Stores have been overwhelmed by online orders since the start of the pandemic, leaving vulnerable people who are self-isolating with the nightmare scenario of running out of food. With delivery slots booked up for several weeks, retailers are now trying to find the best way of helping those most in need. But there are still concerns that not all of the most vulnerable will be reached in time.
Norman Phillips, 68, who is a carer for both his wife and his 91-year-old mother, who both have dementia, had to queue to shop in a supermarket because he could not get a home delivery slot.
On top of that, he is not old enough for the over-70s only hour. Sainsbury's, Waitrose and Asda have now said they will use NHS data released on Friday to identify the 1.5 million most at risk of serious illness or death from the coronavirus to offer them priority for deliveries.
Tesco and Iceland have taken a different approach, urging the young and healthy to shop in stores to free up delivery slots for those self-isolating.
Tesco boss Dave Lewis said: "It's difficult to get a delivery slot for online shopping. We're doing everything we can to create more slots, but we're at full capacity for the next few weeks.
"If you can come safely to stores, please do. Every online slot we free up will help those most vulnerable and those who are self-isolating. It could save lives."
The move to use NHS records to identify those most in need has already proved controversial, as it only applies to people in England and not those inWales.
And even with the information supplied by the Department of Health, it could still be many days or even weeks before those deemed most at risk receive the supplies they need, according to industry sources.
Shoppers observe social distancing as they wait in a queue outside a supermarket
A source at the British Retail Consortium, which represents most of the major supermarket chains, said its members were "looking at prioritising delivery slots".
He said: "They are hoping that having the NHS list of those vulnerable people can help them identify those who most need help as quickly as possible.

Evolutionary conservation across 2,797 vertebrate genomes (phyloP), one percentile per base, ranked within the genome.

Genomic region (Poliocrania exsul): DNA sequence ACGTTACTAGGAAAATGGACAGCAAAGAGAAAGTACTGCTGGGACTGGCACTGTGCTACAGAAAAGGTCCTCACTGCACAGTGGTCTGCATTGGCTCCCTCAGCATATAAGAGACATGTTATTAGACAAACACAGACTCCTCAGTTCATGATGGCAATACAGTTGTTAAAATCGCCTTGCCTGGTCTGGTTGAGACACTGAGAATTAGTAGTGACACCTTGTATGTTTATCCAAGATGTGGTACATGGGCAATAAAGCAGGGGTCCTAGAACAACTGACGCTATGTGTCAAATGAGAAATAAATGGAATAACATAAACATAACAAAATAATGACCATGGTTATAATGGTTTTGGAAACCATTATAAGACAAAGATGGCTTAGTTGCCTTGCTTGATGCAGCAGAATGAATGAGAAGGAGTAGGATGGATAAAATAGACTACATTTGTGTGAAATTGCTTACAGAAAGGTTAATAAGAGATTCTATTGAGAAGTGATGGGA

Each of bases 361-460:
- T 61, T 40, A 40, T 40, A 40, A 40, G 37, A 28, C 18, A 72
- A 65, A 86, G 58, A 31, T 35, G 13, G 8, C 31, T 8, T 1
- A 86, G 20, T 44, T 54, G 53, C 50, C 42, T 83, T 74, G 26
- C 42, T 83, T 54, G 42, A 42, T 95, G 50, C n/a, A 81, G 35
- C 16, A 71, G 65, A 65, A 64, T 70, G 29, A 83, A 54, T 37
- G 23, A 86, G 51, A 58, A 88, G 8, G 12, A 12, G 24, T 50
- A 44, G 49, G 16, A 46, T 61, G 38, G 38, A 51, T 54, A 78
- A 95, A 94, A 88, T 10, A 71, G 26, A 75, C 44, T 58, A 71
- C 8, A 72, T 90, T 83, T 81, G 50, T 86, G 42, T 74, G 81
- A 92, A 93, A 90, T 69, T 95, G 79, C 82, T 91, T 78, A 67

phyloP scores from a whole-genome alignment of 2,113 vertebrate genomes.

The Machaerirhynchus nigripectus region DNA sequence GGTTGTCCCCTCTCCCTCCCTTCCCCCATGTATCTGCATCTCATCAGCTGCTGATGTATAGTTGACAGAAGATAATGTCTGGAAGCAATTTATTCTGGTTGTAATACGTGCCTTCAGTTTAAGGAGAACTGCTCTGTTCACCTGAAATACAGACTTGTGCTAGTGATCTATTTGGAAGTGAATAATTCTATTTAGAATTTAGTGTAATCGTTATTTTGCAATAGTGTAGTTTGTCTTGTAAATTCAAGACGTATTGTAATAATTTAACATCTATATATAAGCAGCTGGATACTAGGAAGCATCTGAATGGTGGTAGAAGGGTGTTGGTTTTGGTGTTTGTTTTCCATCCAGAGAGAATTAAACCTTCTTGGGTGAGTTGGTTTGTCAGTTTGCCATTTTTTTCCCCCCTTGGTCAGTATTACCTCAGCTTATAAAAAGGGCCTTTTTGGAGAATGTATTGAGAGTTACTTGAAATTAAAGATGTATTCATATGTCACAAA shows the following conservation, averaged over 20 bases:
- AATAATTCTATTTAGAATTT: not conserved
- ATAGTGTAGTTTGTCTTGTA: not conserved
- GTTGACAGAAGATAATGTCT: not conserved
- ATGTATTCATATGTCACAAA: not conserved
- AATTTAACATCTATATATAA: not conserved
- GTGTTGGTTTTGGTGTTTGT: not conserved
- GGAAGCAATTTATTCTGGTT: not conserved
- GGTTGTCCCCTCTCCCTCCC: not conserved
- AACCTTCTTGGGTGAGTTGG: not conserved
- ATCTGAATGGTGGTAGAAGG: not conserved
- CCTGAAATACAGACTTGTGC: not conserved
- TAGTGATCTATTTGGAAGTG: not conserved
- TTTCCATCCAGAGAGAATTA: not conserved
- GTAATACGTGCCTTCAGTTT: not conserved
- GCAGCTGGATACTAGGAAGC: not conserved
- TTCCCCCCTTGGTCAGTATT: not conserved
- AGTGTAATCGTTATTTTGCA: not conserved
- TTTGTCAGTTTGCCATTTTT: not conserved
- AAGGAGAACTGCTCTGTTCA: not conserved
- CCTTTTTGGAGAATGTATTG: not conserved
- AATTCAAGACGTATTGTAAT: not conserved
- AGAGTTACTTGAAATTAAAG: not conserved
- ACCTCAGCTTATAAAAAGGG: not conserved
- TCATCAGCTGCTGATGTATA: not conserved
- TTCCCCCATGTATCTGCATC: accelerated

"In the meantime, it is perfectly legitimate to say to people who are able to go to the supermarket to do so, so that online deliveries can be targeted at the elderly and vulnerable."
The Welsh government said it is trying to resolve the disparity with vulnerable people living in England.
Philip Pearce, from Bridgend, said: "I went on to the UK Government's web page, but found I couldn't sign up because I live inWales.
"It's ridiculous. How am I meant to get my shopping delivered now? I have always had it delivered but now I'm expected to pick it up.This can't be right."
John Evans, who lives in Llanharry, Rhondda Cynon Taff, cares for his disabled wife and has family members who are asthmatic.
He says he also went on to the Sainsbury's website to register as vulnerable, but it directed him to the UK Government page, which asked if he was living in England.
He said: "It's ridiculous and frustrating and I'm not the kind of person who isn't familiar with being online."
Age Cymru is a charity working with older people in Wales. Chief executive Victoria Lloyd said: "Many older people have told us that they have to wait up to three weeks for a delivery, while others were simply thrown out of the registration process. "Systems must be put in place to enable the supermarkets to verify who exactly needs to be given priority in Wales."
Sainsbury's chief executive Mike Coupe said: "We are doing our absolute best to offer online delivery slots to elderly, disabled and vulnerable customers.
"We have already booked in slots for 115,000. And this number is growing every day.
"We will receive the Government database this week, which tells us which people in England the Government considers to be most vulnerable.
"Where these people are already registered with us, we will start to write to them to offer them a delivery slot.
"We are also working hard to secure details for vulnerable people living in Wales, Scotland and Northern Ireland."
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Asda will also use the NHS records to prioritise the most in need.
A spokesman said: "We have been working with the Government and some of our fellow supermarkets to ensure those people who have been identified as highly vulnerable get what they need and are protected from Covid-19.
"We're doing all we can, and would continue to urge customers who are able to visit shops to think of how they can support others in their community and if they can shop for them, allowing us to maximise our online capacity for those who need it most."
Ocado boss Stuart Rose said it was looking to recruit van drivers to increase the number of delivery slots it can offer.
And the Department for Environment, Food and Rural Affairs is said to be coordinating with wholesale food suppliers about using their networks to help keep the vulnerable fed during the crisis.